Love is somewhat of a big deal today. This is true both for Christians and unbelievers. For Christians, we know that God is love (1 John 4:8) and that the greatest commandment in the entire universe is to love God with everything we have (Matt. 22:37). It is hard to overstate the importance of love to the Christian worldview.
Interestingly enough, secular man has made love preeminent as well despite the fact that love has no basis or real meaning in a secular worldview. Francis Schaeffer sheds some light on this, “Though modern man tries to hang everything on the word love, love can easily degenerate into something very much less because he does not understand it. He has no universal for love.” What Schaeffer notes is that without the God Who is love there is no absolute standard for love. So when culture separates love from its source, love loses its meaning and becomes something less than it was designed to be. So modern man has built a lot on the concept of love, and yet he does not know what love is. He wants love, but he does not knows what it is.
This is the status of love in our culture. Despite our culture preaching things like love and tolerance it has no basis to define or understand these things. We must not allow the world's improper thinking on love to shape our view of it.
In a very real way our culture’s warped view of love is its god. This lesser love has become an idol whether it takes the form of erotic love or defining love as mere acceptance; it is an idol that must be removed.
The Christian must look at such a version of love and recognize it as false and as lesser than the beauty of true, biblical love. The problem is many Christians have forgotten what biblical love is. Biblical love is rooted in the character of God. For this reason, it is very counter-intuitive to our culture. Such are the tactics of the world to call good evil and evil good.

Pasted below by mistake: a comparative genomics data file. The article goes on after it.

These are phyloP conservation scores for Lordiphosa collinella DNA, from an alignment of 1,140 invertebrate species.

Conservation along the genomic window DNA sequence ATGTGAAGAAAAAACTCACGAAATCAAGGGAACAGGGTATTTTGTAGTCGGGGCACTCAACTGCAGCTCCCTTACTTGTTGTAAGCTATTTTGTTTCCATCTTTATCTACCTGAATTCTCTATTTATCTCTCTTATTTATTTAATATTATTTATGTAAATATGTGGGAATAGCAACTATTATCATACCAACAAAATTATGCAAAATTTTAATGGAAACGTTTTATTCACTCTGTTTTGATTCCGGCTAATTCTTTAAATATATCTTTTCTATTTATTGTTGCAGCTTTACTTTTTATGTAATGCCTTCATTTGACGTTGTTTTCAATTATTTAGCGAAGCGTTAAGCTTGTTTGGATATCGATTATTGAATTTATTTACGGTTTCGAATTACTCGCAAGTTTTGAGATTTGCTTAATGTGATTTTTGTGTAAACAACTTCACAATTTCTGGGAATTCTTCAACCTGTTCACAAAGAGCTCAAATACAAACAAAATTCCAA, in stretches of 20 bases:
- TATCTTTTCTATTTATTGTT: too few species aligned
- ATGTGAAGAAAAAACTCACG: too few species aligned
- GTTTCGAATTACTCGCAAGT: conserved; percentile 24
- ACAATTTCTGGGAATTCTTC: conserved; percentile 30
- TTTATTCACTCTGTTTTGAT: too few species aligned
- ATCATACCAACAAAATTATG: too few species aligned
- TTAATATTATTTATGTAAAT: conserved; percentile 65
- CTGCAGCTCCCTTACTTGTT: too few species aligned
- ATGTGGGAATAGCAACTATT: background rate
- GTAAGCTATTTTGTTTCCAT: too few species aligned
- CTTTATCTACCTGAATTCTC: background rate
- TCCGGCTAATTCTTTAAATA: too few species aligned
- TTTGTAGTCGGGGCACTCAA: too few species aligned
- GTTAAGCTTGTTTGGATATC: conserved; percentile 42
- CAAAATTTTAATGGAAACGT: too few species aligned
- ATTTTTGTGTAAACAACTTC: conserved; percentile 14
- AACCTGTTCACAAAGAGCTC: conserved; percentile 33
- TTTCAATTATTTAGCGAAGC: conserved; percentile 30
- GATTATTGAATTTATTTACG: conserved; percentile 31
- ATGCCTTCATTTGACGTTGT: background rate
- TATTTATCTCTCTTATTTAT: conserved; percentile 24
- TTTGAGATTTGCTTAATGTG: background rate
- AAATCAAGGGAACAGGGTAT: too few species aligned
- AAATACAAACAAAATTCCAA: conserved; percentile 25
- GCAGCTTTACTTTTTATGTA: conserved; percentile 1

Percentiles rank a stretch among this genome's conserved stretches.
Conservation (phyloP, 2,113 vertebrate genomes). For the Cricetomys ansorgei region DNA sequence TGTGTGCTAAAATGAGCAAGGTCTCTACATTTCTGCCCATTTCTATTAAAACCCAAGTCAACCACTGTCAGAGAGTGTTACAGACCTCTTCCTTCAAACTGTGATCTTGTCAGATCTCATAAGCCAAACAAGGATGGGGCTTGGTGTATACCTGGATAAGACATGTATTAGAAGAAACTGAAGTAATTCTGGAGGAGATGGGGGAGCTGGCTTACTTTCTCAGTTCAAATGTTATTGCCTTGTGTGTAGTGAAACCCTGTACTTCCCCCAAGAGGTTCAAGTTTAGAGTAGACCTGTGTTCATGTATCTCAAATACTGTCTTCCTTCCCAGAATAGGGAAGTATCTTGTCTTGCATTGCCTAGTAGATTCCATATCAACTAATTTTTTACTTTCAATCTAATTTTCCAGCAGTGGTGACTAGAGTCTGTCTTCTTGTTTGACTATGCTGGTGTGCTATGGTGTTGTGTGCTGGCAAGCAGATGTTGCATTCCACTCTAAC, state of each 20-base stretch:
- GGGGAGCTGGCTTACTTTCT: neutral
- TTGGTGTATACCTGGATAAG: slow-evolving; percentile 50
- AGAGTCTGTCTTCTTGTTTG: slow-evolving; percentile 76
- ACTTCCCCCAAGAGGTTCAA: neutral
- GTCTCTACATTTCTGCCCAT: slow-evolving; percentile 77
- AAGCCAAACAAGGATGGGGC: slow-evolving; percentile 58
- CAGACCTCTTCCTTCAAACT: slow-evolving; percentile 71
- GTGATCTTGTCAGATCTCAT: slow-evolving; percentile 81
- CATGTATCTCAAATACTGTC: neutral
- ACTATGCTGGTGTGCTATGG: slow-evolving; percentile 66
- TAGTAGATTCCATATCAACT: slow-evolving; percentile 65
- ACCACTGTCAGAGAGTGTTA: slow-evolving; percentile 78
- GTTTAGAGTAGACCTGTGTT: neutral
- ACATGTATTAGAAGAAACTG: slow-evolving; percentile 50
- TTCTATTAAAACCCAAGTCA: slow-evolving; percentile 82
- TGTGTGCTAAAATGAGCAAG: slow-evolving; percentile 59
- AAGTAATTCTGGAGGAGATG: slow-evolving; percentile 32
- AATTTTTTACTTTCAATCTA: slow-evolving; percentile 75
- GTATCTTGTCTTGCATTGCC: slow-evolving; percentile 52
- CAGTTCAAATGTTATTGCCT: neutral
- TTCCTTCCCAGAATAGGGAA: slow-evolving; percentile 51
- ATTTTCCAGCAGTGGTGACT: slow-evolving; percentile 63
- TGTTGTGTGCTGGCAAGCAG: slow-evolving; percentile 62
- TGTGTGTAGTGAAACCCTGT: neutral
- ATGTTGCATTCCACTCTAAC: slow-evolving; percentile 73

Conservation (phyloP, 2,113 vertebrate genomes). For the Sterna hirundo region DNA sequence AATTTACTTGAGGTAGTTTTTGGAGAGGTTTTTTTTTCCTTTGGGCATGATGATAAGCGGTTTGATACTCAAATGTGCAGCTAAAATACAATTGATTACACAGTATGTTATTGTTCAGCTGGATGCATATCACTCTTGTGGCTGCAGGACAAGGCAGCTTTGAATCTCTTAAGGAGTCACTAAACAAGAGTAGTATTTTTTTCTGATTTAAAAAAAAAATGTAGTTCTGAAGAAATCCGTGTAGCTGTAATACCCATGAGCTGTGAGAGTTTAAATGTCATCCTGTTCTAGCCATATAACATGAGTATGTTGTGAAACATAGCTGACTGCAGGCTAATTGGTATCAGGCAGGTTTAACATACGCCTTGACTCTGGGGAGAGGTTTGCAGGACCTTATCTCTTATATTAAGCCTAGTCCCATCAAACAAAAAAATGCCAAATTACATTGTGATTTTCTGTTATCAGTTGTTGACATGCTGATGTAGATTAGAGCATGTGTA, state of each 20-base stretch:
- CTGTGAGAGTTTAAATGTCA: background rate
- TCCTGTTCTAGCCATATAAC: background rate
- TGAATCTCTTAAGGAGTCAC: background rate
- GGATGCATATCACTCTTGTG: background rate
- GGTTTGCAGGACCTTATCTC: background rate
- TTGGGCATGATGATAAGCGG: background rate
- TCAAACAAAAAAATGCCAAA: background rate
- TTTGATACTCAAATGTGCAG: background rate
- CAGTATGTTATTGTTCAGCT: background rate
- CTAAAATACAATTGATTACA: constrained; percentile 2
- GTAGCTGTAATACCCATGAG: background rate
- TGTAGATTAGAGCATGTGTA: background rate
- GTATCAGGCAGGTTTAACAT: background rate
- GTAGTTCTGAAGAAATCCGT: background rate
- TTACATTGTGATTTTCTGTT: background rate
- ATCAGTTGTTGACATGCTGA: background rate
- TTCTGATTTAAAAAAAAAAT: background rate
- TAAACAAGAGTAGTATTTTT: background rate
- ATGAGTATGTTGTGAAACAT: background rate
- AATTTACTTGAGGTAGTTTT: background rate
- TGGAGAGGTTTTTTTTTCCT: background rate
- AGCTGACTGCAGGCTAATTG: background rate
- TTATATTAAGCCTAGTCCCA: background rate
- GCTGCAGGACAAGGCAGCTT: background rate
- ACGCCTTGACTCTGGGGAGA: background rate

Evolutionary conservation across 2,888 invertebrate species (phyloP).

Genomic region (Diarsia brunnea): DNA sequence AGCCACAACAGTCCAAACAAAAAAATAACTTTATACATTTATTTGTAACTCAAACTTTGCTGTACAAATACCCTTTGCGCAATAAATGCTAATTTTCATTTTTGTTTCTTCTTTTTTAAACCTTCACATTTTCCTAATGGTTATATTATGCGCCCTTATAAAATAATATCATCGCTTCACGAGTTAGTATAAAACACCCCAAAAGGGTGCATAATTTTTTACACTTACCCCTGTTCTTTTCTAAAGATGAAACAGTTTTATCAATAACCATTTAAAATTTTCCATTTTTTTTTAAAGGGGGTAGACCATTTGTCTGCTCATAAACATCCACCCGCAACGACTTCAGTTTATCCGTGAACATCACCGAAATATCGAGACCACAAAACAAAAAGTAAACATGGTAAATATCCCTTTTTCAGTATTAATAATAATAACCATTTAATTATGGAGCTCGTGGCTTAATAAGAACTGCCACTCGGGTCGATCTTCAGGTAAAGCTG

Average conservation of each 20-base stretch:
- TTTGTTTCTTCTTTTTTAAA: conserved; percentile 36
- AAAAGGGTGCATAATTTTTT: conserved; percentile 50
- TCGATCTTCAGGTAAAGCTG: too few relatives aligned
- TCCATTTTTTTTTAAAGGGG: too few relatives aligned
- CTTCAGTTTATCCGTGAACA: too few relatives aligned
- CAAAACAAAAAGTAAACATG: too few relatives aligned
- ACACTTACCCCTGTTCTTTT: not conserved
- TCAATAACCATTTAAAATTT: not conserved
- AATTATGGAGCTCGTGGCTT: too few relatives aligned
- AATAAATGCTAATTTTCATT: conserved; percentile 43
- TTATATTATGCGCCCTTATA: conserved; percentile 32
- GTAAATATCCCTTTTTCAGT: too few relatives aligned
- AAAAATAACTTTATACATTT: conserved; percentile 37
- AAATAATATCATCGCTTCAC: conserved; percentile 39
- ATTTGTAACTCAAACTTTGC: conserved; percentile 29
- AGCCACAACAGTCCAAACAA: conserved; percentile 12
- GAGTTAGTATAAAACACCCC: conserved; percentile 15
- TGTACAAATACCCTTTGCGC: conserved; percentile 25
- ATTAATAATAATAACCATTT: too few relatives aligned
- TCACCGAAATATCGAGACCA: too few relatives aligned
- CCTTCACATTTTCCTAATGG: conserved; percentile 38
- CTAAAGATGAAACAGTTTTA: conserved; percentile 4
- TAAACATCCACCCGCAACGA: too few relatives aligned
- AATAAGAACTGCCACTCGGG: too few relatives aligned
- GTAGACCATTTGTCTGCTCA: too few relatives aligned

This is why I wrote my book, Forgotten Love: Reclaiming Biblical Love (available both in the Riverview library and on Amazon). I have witnessed firsthand both in culture and in the Christian subculture an unbalanced and unbiblical view of love. In Forgotten Love, I do not offer an exhaustive study of biblical love, rather I look at those parts of biblical love which we have ignored and which our culture does not view as loving.
Instead of our culture’s lesser love, I offer a robust and challenging call for authentic love which is based on the character of the God Who is love. It is my hope that if you read it, you will see God, Jesus, and love more clearly. This book is a call for Christians to base their beliefs and practice of love on the character of God as found in Scripture.
Given how vital love is to the Christian faith, andhow distorted the idolatrous view of love is in our culture, it is imperative that Christians recover a biblical view of love. And once we do, we must preach it, live it, and show it to the world because when we do we shall show them the God of the universe and how He displayed love through the work of Christ.